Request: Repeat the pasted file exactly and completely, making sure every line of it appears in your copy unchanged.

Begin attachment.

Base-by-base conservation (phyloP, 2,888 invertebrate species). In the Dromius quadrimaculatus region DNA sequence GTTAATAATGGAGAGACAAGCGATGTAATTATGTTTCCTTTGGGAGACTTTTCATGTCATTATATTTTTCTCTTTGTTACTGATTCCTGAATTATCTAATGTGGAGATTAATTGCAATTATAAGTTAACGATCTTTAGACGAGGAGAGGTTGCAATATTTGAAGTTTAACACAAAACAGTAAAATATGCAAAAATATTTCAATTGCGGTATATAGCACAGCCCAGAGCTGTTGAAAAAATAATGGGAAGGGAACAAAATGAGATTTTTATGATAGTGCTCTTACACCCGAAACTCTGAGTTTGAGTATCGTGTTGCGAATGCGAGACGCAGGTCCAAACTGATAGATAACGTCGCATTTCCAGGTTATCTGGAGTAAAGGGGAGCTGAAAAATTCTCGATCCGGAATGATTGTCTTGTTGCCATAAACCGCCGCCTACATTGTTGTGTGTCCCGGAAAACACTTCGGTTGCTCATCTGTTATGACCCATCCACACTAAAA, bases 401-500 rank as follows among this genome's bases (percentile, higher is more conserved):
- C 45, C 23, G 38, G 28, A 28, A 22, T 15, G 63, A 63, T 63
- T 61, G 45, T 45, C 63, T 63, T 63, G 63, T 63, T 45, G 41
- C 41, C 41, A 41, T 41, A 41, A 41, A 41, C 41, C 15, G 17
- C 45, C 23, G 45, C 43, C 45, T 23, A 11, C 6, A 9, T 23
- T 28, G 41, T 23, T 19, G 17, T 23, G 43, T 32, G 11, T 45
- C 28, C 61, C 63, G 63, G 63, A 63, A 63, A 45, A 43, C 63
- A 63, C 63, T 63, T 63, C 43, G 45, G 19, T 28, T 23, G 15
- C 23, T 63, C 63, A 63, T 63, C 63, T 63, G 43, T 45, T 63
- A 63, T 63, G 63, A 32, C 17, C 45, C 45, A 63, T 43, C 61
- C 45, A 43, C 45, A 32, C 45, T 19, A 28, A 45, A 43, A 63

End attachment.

Base-by-base conservation (phyloP, 2,888 invertebrate species). In the Dromius quadrimaculatus region DNA sequence GTTAATAATGGAGAGACAAGCGATGTAATTATGTTTCCTTTGGGAGACTTTTCATGTCATTATATTTTTCTCTTTGTTACTGATTCCTGAATTATCTAATGTGGAGATTAATTGCAATTATAAGTTAACGATCTTTAGACGAGGAGAGGTTGCAATATTTGAAGTTTAACACAAAACAGTAAAATATGCAAAAATATTTCAATTGCGGTATATAGCACAGCCCAGAGCTGTTGAAAAAATAATGGGAAGGGAACAAAATGAGATTTTTATGATAGTGCTCTTACACCCGAAACTCTGAGTTTGAGTATCGTGTTGCGAATGCGAGACGCAGGTCCAAACTGATAGATAACGTCGCATTTCCAGGTTATCTGGAGTAAAGGGGAGCTGAAAAATTCTCGATCCGGAATGATTGTCTTGTTGCCATAAACCGCCGCCTACATTGTTGTGTGTCCCGGAAAACACTTCGGTTGCTCATCTGTTATGACCCATCCACACTAAAA, bases 401-500 rank as follows among this genome's bases (percentile, higher is more conserved):
- C 45, C 23, G 38, G 28, A 28, A 22, T 15, G 63, A 63, T 63
- T 61, G 45, T 45, C 63, T 63, T 63, G 63, T 63, T 45, G 41
- C 41, C 41, A 41, T 41, A 41, A 41, A 41, C 41, C 15, G 17
- C 45, C 23, G 45, C 43, C 45, T 23, A 11, C 6, A 9, T 23
- T 28, G 41, T 23, T 19, G 17, T 23, G 43, T 32, G 11, T 45
- C 28, C 61, C 63, G 63, G 63, A 63, A 63, A 45, A 43, C 63
- A 63, C 63, T 63, T 63, C 43, G 45, G 19, T 28, T 23, G 15
- C 23, T 63, C 63, A 63, T 63, C 63, T 63, G 43, T 45, T 63
- A 63, T 63, G 63, A 32, C 17, C 45, C 45, A 63, T 43, C 61
- C 45, A 43, C 45, A 32, C 45, T 19, A 28, A 45, A 43, A 63